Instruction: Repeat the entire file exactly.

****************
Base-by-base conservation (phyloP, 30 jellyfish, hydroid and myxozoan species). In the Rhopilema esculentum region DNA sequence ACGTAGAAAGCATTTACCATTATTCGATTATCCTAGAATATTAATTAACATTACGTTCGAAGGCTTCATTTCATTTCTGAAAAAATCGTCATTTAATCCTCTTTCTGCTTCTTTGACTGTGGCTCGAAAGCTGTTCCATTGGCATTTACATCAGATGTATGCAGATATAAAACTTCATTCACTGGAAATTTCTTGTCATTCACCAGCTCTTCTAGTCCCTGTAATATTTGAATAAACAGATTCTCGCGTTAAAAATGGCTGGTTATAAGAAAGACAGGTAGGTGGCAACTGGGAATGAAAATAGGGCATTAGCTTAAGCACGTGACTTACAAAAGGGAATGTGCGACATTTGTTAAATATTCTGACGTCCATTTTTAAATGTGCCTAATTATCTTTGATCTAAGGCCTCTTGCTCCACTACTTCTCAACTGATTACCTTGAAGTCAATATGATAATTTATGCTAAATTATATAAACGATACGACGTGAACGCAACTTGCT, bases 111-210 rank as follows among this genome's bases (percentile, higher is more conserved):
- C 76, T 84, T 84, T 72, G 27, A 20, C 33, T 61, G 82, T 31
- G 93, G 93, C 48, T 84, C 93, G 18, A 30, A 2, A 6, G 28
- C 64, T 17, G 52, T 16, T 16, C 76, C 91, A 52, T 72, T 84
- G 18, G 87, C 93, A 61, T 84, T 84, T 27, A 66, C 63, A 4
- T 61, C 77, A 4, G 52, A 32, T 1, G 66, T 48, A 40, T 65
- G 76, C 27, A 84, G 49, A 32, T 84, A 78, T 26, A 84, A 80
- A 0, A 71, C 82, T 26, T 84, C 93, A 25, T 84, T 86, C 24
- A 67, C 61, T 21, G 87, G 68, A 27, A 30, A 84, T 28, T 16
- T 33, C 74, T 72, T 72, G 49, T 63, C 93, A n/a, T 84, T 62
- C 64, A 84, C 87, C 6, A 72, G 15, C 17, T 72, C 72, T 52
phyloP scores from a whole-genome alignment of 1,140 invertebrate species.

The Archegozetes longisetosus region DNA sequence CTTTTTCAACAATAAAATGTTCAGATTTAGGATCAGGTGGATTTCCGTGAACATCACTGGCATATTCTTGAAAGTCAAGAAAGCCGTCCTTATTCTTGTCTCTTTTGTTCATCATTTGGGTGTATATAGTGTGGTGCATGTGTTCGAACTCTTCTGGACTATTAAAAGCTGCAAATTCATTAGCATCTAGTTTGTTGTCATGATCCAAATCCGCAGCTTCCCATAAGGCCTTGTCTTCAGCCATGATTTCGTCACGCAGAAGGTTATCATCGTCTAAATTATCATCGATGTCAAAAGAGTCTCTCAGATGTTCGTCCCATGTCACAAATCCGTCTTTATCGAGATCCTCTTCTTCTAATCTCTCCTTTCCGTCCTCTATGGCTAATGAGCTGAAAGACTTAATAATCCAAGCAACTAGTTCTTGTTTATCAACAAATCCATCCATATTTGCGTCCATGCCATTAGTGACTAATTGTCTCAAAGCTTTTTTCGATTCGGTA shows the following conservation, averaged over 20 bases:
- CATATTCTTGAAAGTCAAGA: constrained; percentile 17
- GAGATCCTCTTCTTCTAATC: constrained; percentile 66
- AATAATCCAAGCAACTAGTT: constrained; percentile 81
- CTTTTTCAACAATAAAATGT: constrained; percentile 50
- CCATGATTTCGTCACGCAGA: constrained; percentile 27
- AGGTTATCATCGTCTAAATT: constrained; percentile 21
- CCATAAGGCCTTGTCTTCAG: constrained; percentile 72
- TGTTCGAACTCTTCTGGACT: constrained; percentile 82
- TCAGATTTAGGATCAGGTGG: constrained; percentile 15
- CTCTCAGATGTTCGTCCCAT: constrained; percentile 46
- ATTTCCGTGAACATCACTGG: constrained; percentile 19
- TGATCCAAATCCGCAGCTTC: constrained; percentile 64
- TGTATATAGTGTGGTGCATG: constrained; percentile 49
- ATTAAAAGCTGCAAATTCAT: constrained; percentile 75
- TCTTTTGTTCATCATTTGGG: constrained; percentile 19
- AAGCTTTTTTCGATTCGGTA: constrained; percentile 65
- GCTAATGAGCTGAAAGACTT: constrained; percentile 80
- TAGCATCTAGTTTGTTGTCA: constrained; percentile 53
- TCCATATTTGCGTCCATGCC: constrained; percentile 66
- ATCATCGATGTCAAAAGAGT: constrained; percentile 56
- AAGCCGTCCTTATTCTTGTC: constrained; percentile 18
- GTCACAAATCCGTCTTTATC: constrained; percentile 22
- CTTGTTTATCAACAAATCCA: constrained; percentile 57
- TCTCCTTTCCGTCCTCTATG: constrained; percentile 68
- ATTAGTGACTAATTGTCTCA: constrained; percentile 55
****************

Base-by-base conservation (phyloP, 30 jellyfish, hydroid and myxozoan species). In the Rhopilema esculentum region DNA sequence ACGTAGAAAGCATTTACCATTATTCGATTATCCTAGAATATTAATTAACATTACGTTCGAAGGCTTCATTTCATTTCTGAAAAAATCGTCATTTAATCCTCTTTCTGCTTCTTTGACTGTGGCTCGAAAGCTGTTCCATTGGCATTTACATCAGATGTATGCAGATATAAAACTTCATTCACTGGAAATTTCTTGTCATTCACCAGCTCTTCTAGTCCCTGTAATATTTGAATAAACAGATTCTCGCGTTAAAAATGGCTGGTTATAAGAAAGACAGGTAGGTGGCAACTGGGAATGAAAATAGGGCATTAGCTTAAGCACGTGACTTACAAAAGGGAATGTGCGACATTTGTTAAATATTCTGACGTCCATTTTTAAATGTGCCTAATTATCTTTGATCTAAGGCCTCTTGCTCCACTACTTCTCAACTGATTACCTTGAAGTCAATATGATAATTTATGCTAAATTATATAAACGATACGACGTGAACGCAACTTGCT, bases 111-210 rank as follows among this genome's bases (percentile, higher is more conserved):
- C 76, T 84, T 84, T 72, G 27, A 20, C 33, T 61, G 82, T 31
- G 93, G 93, C 48, T 84, C 93, G 18, A 30, A 2, A 6, G 28
- C 64, T 17, G 52, T 16, T 16, C 76, C 91, A 52, T 72, T 84
- G 18, G 87, C 93, A 61, T 84, T 84, T 27, A 66, C 63, A 4
- T 61, C 77, A 4, G 52, A 32, T 1, G 66, T 48, A 40, T 65
- G 76, C 27, A 84, G 49, A 32, T 84, A 78, T 26, A 84, A 80
- A 0, A 71, C 82, T 26, T 84, C 93, A 25, T 84, T 86, C 24
- A 67, C 61, T 21, G 87, G 68, A 27, A 30, A 84, T 28, T 16
- T 33, C 74, T 72, T 72, G 49, T 63, C 93, A n/a, T 84, T 62
- C 64, A 84, C 87, C 6, A 72, G 15, C 17, T 72, C 72, T 52
phyloP scores from a whole-genome alignment of 1,140 invertebrate species.

The Archegozetes longisetosus region DNA sequence CTTTTTCAACAATAAAATGTTCAGATTTAGGATCAGGTGGATTTCCGTGAACATCACTGGCATATTCTTGAAAGTCAAGAAAGCCGTCCTTATTCTTGTCTCTTTTGTTCATCATTTGGGTGTATATAGTGTGGTGCATGTGTTCGAACTCTTCTGGACTATTAAAAGCTGCAAATTCATTAGCATCTAGTTTGTTGTCATGATCCAAATCCGCAGCTTCCCATAAGGCCTTGTCTTCAGCCATGATTTCGTCACGCAGAAGGTTATCATCGTCTAAATTATCATCGATGTCAAAAGAGTCTCTCAGATGTTCGTCCCATGTCACAAATCCGTCTTTATCGAGATCCTCTTCTTCTAATCTCTCCTTTCCGTCCTCTATGGCTAATGAGCTGAAAGACTTAATAATCCAAGCAACTAGTTCTTGTTTATCAACAAATCCATCCATATTTGCGTCCATGCCATTAGTGACTAATTGTCTCAAAGCTTTTTTCGATTCGGTA shows the following conservation, averaged over 20 bases:
- CATATTCTTGAAAGTCAAGA: constrained; percentile 17
- GAGATCCTCTTCTTCTAATC: constrained; percentile 66
- AATAATCCAAGCAACTAGTT: constrained; percentile 81
- CTTTTTCAACAATAAAATGT: constrained; percentile 50
- CCATGATTTCGTCACGCAGA: constrained; percentile 27
- AGGTTATCATCGTCTAAATT: constrained; percentile 21
- CCATAAGGCCTTGTCTTCAG: constrained; percentile 72
- TGTTCGAACTCTTCTGGACT: constrained; percentile 82
- TCAGATTTAGGATCAGGTGG: constrained; percentile 15
- CTCTCAGATGTTCGTCCCAT: constrained; percentile 46
- ATTTCCGTGAACATCACTGG: constrained; percentile 19
- TGATCCAAATCCGCAGCTTC: constrained; percentile 64
- TGTATATAGTGTGGTGCATG: constrained; percentile 49
- ATTAAAAGCTGCAAATTCAT: constrained; percentile 75
- TCTTTTGTTCATCATTTGGG: constrained; percentile 19
- AAGCTTTTTTCGATTCGGTA: constrained; percentile 65
- GCTAATGAGCTGAAAGACTT: constrained; percentile 80
- TAGCATCTAGTTTGTTGTCA: constrained; percentile 53
- TCCATATTTGCGTCCATGCC: constrained; percentile 66
- ATCATCGATGTCAAAAGAGT: constrained; percentile 56
- AAGCCGTCCTTATTCTTGTC: constrained; percentile 18
- GTCACAAATCCGTCTTTATC: constrained; percentile 22
- CTTGTTTATCAACAAATCCA: constrained; percentile 57
- TCTCCTTTCCGTCCTCTATG: constrained; percentile 68
- ATTAGTGACTAATTGTCTCA: constrained; percentile 55